5 Famous hidden song meanings (that are total b.s.) trading places stock market scene video

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Because songwriters worry more about catchy rhymes than deep meaning, song lyrics can be more abstract and esoteric than Jackson Pollock farting chalk dust into a napkin. The problem is that some fans swear that every nonsensical song has some deeper interpretation just waiting to be decoded. That’s why so many classic songs have mythical (and often dark and disturbing) alternate meanings that fans insist are true.

Whether you know "Hotel California" as "that weird Eagles song" or "that weird devil-worshiping song" probably depends on how religious your parents were.

When " Hotel California" was released in 1976, everyone heard it but no one really knew what it meant futures markets cnn. The lyrics talked about trying to "Kill the beast" and "Stab it with their steely knives," and included the ominous line, "You can check out anytime you like but you can never leave." Honestly, it kind of sounds like they’re singing about using the reference section in a library full of giant monsters, since those are the books you can technically check out but aren’t permitted to remove from the building.


That was when someone noticed something odd about the album cover, which features a picture of the band in some luxury hotel courtyard with crowds of people in the background. Above the crowd, looking out from a balcony on the upper left, is a shape whose face you can’t fully see, but vaguely looks bald, goateed and threatening.

Naturally, people came to the conclusion that the figure on the balcony was none other than Anton LaVey, founder of the Church of Satan, author of The Satanic Bible and proud parent of a son that he freaking named Satan.

Now that Anton LaVey was found, the lyrics seemed to make sense: "The Beast," "You can never leave" "This could be heaven or this could be hell." "Hotel California" is a song about Anton LaVey converting people to his church of Satanism, from which they could "never leave." The "truth" about the song persists to this day, found in Internet forums, an old issue of The Milwaukee Sentinel and the nothing-if-not-reputable website Jesus Is Savior.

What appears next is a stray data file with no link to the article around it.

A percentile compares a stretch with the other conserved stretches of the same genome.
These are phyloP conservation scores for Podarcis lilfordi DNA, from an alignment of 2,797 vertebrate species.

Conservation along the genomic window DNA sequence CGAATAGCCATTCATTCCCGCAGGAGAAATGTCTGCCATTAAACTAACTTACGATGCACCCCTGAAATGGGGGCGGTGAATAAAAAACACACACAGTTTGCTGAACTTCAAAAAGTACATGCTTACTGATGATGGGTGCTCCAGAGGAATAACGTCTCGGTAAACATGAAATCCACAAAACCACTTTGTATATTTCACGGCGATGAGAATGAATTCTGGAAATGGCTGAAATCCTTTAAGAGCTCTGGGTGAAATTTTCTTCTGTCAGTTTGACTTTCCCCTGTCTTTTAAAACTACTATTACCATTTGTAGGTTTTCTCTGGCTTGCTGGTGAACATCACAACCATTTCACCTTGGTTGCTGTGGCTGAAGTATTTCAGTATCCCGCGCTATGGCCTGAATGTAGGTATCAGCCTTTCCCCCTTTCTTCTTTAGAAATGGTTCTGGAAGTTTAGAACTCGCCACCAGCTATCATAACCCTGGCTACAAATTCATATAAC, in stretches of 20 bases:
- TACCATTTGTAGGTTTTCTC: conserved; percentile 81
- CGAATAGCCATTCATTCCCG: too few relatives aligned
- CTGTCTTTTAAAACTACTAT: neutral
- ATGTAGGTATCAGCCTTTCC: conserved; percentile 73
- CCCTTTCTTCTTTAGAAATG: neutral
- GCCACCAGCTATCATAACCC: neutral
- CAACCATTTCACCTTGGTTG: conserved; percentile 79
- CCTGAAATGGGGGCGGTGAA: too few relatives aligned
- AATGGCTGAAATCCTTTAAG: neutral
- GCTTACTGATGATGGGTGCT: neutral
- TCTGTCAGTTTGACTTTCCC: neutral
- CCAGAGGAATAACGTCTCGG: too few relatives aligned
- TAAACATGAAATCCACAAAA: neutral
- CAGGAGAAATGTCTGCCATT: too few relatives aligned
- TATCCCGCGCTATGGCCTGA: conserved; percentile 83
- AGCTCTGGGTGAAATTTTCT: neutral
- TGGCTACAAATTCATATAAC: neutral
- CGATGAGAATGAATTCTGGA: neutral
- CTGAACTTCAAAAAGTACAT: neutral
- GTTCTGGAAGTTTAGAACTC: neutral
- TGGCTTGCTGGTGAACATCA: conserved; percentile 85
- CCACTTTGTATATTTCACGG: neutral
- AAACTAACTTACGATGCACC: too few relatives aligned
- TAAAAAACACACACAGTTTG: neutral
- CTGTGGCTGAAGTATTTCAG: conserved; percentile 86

"Hotel California" has pretty much nothing to do with Satanism euro to pound sterling exchange rate. The Eagles have admitted it was a way of speaking out against the greed and hedonism of the music industry in the 1970s (i.e., the drugs, money and women they themselves were drowning in). The photographer responsible for the album cover said the picture expressed "faded loss of innocence and decadence," which is pretentious-speak for "a bunch of assholes standing in a lobby."

"What about the face in the window?" you say. "I heard somewhere they didn’t even know it was there binary to text converter. Maybe it wasn’t Anton LaVey, but really … a ghost." Unfortunately not. As Snopes points out:

Clearly it’s alluding to an acid trip. And this isn’t exactly a stretch: The Beatles, remember, were a band that wrote songs about an octopus inviting people to the seabed to visit his garden, people who believe they are Arctic blueberry animals and general dick-twisting insanity.

Shockingly, "Lucy in the Sky With Diamonds" is about a girl called Lucy, in the sky, with some diamonds. See, John Lennon’s son Julian drew a picture of his best friend Lucy surrounded by diamonds in the sky, and John liked it enough to name the song after it.